a noticeable diversity of constituents of all ages and backgrounds
among the 200 or so present. The signs people were holding up were
clearly in support of health care reform. Rep Clarke spent the
majority of her time explaining the content of HR 3200, especially how
people would be affected. There was frequent applause in support of
her efforts and of the House bill. Not a single voice expressed
dissent. The presentation is available on Clarke's website.
Then I got on the Q train and took a bus to CUNY Kingsborough
Community College to hear Rep Weiner speak. A few cops stood outside
as well as several anti-reform protesters holding signs equating Obama
with Nazis, and other equally reprehensible, illogical accusations. I
could hear people shouting before I entered the auditorium. Most of
the anti-reform people were older and white (men were more likely to
get on the mic), while the pro-reform were younger and people of
color. Rep Weiner was attempting to answer people's questions, but
many in the crowd kept shouting him down. This was not a discussion
but rather an argument. There was no opportunity to debate. People
would ask questions and then prevent him from answering. People made
statements disguised as questions - about death panels, government
take-over of care, paying for lazy people who don't want jobs, etc.
When a woman, claiming to be a former enrollment officer for SCHIP,
screamed about the children of illegal immigrants getting health care
I couldn't hold back. I stood up yelled: "But they're children!!!" She
was obviously ignorant or unconcerned with the fact that the current
proposed legislation doesn't cover undocumented immigrants.
For the most part, those in support of health care reform made their
voices heard through the Q & A process. Several health care
professional, some from other countries, shared their views. All
except one nurse and one of the docs who spoke were in support of
health care reform. One man filmed the proceedings while, at the same
time shouting at Rep. Weiner, who nonetheless would directly approach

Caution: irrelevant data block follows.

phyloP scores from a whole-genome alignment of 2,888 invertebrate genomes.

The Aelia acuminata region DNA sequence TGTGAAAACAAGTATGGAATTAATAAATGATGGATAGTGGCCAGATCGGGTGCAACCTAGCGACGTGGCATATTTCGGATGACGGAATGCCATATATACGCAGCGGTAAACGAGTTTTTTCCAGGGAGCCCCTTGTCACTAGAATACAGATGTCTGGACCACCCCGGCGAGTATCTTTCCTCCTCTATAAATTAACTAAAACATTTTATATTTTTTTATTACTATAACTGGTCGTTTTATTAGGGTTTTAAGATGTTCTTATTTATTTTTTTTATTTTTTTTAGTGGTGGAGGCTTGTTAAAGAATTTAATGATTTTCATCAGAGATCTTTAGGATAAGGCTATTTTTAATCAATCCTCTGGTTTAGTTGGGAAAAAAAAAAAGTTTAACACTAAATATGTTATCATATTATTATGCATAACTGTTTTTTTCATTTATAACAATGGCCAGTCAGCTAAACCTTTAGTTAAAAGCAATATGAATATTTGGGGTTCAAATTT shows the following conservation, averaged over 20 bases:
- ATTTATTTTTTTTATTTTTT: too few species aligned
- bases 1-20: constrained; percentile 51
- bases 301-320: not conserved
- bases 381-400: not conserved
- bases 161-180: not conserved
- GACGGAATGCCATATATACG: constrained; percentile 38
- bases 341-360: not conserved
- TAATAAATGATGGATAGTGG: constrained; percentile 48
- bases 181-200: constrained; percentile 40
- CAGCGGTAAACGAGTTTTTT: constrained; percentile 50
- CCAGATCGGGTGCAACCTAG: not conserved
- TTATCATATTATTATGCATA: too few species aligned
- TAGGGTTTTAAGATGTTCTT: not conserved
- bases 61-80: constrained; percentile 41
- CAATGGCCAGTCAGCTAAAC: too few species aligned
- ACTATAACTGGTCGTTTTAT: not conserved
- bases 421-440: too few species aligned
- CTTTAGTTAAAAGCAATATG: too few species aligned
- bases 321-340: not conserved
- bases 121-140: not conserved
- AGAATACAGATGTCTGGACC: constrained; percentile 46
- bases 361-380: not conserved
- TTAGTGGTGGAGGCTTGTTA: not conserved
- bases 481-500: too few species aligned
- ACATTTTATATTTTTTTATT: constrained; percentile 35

his camera to make certain points. Rep Weiner, as many of us are
aware, knows his facts. He put a lot of energy into attempting a
discussion about those facts. For many who were there however, the
facts were not the point. As I left the room I was engaged in a
“conversation” with one of the anti-reform people, who kept insisting
that this was a government takeover and that we couldn’t afford it, at
the same time acknowledging that she didn't support private insurance
industry practices. She made no sense. At the end I suggested we
agree to disagree.
Some great quotes:
- By Rep Clarke, regarding the “individual mandate”: "We all have the
intellect, as a species that shares this planet, to understand that we
all have the opportunity to become vulnerable to things such as
communicable diseases, e.g. H1N1 flu.” The point is that we are all
affected (whether through shared vulnerability or shared cost) if
someone without health insurance needs and cannot receive medical
treatment. The unmet cost of insurance or of treatment ultimately
falls on the taxpayer. The benefits of an “Individual mandate” seem
- By a reform supporter in response to a heckler yelling about how
reform would increase his taxes: "I don't have a problem paying my
taxes, I have a problem paying my premiums!"
- By Rep Weiner: "So let me clarify to you what socialism means:
socialism is when the government has control over the means of
production, not just the means of paying for a service. So this is